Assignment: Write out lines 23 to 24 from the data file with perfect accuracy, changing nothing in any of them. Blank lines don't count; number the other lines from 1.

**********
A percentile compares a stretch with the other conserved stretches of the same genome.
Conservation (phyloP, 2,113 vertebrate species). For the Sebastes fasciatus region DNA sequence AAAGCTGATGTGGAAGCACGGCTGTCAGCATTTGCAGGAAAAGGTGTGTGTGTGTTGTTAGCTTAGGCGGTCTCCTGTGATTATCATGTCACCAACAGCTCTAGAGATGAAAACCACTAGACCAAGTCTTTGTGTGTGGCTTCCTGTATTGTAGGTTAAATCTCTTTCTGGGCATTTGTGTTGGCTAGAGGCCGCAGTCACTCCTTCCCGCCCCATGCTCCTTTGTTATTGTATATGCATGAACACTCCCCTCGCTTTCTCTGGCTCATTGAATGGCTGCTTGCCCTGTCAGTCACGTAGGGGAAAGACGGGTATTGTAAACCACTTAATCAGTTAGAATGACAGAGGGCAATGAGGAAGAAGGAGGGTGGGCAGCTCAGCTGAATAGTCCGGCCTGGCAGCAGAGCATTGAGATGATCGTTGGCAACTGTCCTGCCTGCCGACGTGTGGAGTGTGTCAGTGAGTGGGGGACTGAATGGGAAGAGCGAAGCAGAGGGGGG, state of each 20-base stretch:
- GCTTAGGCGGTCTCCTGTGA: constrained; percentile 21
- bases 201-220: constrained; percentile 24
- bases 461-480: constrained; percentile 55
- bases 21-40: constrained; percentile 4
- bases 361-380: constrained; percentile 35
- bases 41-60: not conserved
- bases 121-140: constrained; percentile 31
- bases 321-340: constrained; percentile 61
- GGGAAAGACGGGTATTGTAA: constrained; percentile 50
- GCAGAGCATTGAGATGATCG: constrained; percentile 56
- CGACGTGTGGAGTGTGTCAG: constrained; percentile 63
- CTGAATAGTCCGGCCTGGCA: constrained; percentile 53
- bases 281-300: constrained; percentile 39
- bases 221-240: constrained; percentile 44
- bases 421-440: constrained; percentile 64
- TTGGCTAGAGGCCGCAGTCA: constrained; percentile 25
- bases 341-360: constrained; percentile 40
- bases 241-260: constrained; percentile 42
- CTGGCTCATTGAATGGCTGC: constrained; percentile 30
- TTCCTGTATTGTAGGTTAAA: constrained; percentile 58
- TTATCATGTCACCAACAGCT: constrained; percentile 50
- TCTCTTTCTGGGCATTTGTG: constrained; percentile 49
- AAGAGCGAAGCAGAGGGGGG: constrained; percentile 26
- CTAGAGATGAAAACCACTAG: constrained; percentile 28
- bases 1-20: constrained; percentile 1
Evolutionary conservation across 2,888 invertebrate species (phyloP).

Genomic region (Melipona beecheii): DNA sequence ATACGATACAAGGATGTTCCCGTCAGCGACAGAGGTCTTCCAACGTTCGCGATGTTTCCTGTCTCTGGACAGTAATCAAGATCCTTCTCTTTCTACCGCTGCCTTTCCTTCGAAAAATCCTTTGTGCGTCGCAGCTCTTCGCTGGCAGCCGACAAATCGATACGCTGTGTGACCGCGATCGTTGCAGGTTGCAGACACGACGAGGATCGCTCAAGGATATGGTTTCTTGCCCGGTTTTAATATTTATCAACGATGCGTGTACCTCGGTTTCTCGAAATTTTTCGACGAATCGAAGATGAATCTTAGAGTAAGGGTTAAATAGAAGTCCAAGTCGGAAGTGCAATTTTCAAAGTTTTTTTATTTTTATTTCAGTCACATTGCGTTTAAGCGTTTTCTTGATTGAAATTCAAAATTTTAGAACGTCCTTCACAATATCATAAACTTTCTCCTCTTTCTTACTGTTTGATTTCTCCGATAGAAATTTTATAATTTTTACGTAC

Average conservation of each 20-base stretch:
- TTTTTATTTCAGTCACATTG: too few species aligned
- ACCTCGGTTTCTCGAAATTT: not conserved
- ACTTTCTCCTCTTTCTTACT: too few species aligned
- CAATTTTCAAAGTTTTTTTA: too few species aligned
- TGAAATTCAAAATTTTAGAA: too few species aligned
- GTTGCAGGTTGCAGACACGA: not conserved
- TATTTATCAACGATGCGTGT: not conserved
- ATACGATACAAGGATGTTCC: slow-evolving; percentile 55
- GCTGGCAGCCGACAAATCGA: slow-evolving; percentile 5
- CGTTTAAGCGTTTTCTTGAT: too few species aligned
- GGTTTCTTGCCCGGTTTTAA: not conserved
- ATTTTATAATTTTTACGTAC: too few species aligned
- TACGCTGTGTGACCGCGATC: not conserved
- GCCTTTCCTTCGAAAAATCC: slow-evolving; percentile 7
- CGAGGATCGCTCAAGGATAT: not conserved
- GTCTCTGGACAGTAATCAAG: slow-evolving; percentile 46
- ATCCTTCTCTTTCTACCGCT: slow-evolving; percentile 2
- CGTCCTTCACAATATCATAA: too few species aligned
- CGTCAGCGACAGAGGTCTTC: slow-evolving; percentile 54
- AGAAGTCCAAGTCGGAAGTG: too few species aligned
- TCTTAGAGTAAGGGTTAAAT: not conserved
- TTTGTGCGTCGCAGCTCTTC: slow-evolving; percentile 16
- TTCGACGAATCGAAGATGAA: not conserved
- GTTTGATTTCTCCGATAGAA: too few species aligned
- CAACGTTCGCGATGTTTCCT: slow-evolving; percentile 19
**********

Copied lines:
- TTATCATGTCACCAACAGCT: constrained; percentile 50
- TCTCTTTCTGGGCATTTGTG: constrained; percentile 49